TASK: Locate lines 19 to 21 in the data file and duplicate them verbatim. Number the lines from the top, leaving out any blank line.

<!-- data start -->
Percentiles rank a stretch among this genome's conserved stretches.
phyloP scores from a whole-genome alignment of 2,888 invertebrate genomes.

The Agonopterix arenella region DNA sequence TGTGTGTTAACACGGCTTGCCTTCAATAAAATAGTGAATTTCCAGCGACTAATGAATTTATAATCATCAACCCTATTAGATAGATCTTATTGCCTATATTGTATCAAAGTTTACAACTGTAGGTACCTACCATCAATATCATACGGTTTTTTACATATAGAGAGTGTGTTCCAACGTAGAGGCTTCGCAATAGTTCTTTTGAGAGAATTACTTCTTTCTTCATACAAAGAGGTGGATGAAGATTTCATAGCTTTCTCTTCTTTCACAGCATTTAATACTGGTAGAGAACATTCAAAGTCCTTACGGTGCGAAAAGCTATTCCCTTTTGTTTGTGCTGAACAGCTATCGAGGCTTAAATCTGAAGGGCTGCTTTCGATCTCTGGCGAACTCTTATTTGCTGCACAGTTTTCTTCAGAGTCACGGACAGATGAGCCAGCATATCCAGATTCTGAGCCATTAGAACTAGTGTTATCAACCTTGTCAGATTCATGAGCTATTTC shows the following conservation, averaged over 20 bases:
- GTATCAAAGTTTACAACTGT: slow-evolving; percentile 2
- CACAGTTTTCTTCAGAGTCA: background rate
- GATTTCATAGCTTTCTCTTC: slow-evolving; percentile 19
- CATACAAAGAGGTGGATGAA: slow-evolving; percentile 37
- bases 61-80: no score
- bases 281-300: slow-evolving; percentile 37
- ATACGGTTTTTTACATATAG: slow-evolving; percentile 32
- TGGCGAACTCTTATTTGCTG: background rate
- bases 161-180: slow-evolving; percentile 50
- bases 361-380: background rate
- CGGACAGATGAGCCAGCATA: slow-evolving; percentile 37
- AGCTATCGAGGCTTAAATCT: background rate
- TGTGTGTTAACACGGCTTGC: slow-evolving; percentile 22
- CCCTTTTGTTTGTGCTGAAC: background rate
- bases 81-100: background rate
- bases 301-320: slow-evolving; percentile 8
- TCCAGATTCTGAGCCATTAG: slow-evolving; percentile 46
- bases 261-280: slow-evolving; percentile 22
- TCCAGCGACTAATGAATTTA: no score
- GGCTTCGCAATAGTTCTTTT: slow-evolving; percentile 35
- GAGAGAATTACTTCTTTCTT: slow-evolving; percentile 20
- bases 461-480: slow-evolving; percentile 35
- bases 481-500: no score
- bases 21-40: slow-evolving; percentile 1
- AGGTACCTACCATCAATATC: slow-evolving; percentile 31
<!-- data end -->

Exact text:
- bases 301-320: slow-evolving; percentile 8
- TCCAGATTCTGAGCCATTAG: slow-evolving; percentile 46
- bases 261-280: slow-evolving; percentile 22